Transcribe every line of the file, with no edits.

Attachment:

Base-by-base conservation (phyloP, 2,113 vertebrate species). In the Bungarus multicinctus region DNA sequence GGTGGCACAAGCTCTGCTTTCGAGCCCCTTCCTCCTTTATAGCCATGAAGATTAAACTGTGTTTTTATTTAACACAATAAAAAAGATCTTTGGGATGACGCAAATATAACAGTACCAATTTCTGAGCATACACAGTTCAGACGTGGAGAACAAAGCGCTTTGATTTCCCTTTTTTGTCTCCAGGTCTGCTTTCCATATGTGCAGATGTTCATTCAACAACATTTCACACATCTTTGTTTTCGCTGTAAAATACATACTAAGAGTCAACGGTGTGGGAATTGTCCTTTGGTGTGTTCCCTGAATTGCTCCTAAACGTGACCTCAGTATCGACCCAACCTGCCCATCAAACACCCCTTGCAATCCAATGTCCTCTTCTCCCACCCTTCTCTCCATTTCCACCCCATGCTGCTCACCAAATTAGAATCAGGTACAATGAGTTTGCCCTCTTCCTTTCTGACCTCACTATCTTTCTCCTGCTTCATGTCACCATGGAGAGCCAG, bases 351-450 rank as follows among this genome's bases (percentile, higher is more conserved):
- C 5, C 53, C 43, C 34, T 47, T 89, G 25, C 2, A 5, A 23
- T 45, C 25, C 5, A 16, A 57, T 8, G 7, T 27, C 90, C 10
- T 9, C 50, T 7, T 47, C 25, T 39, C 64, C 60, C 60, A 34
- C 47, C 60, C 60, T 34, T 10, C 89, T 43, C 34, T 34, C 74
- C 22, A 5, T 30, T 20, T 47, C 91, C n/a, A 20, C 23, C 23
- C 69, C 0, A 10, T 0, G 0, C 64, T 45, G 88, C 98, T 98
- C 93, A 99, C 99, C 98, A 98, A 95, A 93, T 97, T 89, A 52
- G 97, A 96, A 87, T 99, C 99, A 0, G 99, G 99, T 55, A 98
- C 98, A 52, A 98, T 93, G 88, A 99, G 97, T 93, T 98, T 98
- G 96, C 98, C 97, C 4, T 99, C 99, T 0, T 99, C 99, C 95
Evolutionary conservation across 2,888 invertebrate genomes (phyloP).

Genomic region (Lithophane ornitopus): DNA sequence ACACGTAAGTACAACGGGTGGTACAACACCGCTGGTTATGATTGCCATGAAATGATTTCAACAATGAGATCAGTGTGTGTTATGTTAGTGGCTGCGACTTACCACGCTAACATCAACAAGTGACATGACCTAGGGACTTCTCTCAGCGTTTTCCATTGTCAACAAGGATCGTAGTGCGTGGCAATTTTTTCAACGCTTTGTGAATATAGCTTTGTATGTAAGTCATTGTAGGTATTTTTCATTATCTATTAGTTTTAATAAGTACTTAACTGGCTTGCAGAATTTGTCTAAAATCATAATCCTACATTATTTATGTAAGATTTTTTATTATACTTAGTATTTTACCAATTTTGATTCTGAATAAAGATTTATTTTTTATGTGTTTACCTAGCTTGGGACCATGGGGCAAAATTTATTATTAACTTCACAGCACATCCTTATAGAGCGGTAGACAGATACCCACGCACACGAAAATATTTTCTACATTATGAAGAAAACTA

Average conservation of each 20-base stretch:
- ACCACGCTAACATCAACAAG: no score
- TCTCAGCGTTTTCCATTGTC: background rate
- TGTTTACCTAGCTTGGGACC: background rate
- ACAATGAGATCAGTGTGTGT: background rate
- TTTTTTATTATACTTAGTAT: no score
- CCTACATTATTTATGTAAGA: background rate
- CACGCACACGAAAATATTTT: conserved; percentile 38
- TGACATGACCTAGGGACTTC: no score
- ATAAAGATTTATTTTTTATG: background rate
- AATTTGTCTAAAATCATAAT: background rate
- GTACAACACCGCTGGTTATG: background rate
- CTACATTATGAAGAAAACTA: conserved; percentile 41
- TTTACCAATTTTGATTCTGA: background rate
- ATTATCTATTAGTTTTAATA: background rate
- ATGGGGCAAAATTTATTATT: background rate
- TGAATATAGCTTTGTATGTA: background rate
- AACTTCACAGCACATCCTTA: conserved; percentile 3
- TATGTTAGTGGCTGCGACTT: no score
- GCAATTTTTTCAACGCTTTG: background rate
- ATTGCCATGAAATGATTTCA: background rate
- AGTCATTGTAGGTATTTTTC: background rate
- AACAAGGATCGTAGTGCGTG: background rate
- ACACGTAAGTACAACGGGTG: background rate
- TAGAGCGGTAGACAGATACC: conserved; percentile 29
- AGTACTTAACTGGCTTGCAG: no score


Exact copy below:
Base-by-base conservation (phyloP, 2,113 vertebrate species). In the Bungarus multicinctus region DNA sequence GGTGGCACAAGCTCTGCTTTCGAGCCCCTTCCTCCTTTATAGCCATGAAGATTAAACTGTGTTTTTATTTAACACAATAAAAAAGATCTTTGGGATGACGCAAATATAACAGTACCAATTTCTGAGCATACACAGTTCAGACGTGGAGAACAAAGCGCTTTGATTTCCCTTTTTTGTCTCCAGGTCTGCTTTCCATATGTGCAGATGTTCATTCAACAACATTTCACACATCTTTGTTTTCGCTGTAAAATACATACTAAGAGTCAACGGTGTGGGAATTGTCCTTTGGTGTGTTCCCTGAATTGCTCCTAAACGTGACCTCAGTATCGACCCAACCTGCCCATCAAACACCCCTTGCAATCCAATGTCCTCTTCTCCCACCCTTCTCTCCATTTCCACCCCATGCTGCTCACCAAATTAGAATCAGGTACAATGAGTTTGCCCTCTTCCTTTCTGACCTCACTATCTTTCTCCTGCTTCATGTCACCATGGAGAGCCAG, bases 351-450 rank as follows among this genome's bases (percentile, higher is more conserved):
- C 5, C 53, C 43, C 34, T 47, T 89, G 25, C 2, A 5, A 23
- T 45, C 25, C 5, A 16, A 57, T 8, G 7, T 27, C 90, C 10
- T 9, C 50, T 7, T 47, C 25, T 39, C 64, C 60, C 60, A 34
- C 47, C 60, C 60, T 34, T 10, C 89, T 43, C 34, T 34, C 74
- C 22, A 5, T 30, T 20, T 47, C 91, C n/a, A 20, C 23, C 23
- C 69, C 0, A 10, T 0, G 0, C 64, T 45, G 88, C 98, T 98
- C 93, A 99, C 99, C 98, A 98, A 95, A 93, T 97, T 89, A 52
- G 97, A 96, A 87, T 99, C 99, A 0, G 99, G 99, T 55, A 98
- C 98, A 52, A 98, T 93, G 88, A 99, G 97, T 93, T 98, T 98
- G 96, C 98, C 97, C 4, T 99, C 99, T 0, T 99, C 99, C 95
Evolutionary conservation across 2,888 invertebrate genomes (phyloP).

Genomic region (Lithophane ornitopus): DNA sequence ACACGTAAGTACAACGGGTGGTACAACACCGCTGGTTATGATTGCCATGAAATGATTTCAACAATGAGATCAGTGTGTGTTATGTTAGTGGCTGCGACTTACCACGCTAACATCAACAAGTGACATGACCTAGGGACTTCTCTCAGCGTTTTCCATTGTCAACAAGGATCGTAGTGCGTGGCAATTTTTTCAACGCTTTGTGAATATAGCTTTGTATGTAAGTCATTGTAGGTATTTTTCATTATCTATTAGTTTTAATAAGTACTTAACTGGCTTGCAGAATTTGTCTAAAATCATAATCCTACATTATTTATGTAAGATTTTTTATTATACTTAGTATTTTACCAATTTTGATTCTGAATAAAGATTTATTTTTTATGTGTTTACCTAGCTTGGGACCATGGGGCAAAATTTATTATTAACTTCACAGCACATCCTTATAGAGCGGTAGACAGATACCCACGCACACGAAAATATTTTCTACATTATGAAGAAAACTA

Average conservation of each 20-base stretch:
- ACCACGCTAACATCAACAAG: no score
- TCTCAGCGTTTTCCATTGTC: background rate
- TGTTTACCTAGCTTGGGACC: background rate
- ACAATGAGATCAGTGTGTGT: background rate
- TTTTTTATTATACTTAGTAT: no score
- CCTACATTATTTATGTAAGA: background rate
- CACGCACACGAAAATATTTT: conserved; percentile 38
- TGACATGACCTAGGGACTTC: no score
- ATAAAGATTTATTTTTTATG: background rate
- AATTTGTCTAAAATCATAAT: background rate
- GTACAACACCGCTGGTTATG: background rate
- CTACATTATGAAGAAAACTA: conserved; percentile 41
- TTTACCAATTTTGATTCTGA: background rate
- ATTATCTATTAGTTTTAATA: background rate
- ATGGGGCAAAATTTATTATT: background rate
- TGAATATAGCTTTGTATGTA: background rate
- AACTTCACAGCACATCCTTA: conserved; percentile 3
- TATGTTAGTGGCTGCGACTT: no score
- GCAATTTTTTCAACGCTTTG: background rate
- ATTGCCATGAAATGATTTCA: background rate
- AGTCATTGTAGGTATTTTTC: background rate
- AACAAGGATCGTAGTGCGTG: background rate
- ACACGTAAGTACAACGGGTG: background rate
- TAGAGCGGTAGACAGATACC: conserved; percentile 29
- AGTACTTAACTGGCTTGCAG: no score